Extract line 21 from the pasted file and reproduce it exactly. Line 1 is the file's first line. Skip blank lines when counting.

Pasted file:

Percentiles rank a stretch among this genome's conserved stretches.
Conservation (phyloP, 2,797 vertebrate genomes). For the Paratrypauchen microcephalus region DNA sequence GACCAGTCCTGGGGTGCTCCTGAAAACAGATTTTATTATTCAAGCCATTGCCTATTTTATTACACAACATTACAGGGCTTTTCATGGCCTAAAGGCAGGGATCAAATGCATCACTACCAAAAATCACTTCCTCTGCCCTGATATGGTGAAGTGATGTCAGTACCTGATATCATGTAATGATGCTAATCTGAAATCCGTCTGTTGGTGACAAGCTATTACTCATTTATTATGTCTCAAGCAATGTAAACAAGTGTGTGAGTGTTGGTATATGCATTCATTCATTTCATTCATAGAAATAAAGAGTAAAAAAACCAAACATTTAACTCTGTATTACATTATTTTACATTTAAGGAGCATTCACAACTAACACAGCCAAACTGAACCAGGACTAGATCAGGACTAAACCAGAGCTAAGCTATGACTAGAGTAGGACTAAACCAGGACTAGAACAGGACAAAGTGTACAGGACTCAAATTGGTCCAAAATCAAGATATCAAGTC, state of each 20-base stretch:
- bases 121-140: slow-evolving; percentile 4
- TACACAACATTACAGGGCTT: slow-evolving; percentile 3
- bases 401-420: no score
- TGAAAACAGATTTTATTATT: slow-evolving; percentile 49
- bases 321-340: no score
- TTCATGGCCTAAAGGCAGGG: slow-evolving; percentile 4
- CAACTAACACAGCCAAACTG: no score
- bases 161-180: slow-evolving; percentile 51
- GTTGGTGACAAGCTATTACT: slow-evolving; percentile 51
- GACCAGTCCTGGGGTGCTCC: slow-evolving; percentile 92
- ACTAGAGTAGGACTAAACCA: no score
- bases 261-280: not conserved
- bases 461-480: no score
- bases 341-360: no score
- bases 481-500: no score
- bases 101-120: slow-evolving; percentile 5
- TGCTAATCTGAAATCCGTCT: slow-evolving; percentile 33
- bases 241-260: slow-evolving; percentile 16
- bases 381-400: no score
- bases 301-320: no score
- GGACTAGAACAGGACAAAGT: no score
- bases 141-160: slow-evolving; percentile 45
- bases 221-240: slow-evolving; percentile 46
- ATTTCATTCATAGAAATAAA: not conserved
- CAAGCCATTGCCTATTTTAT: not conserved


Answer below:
- bases 381-400: no score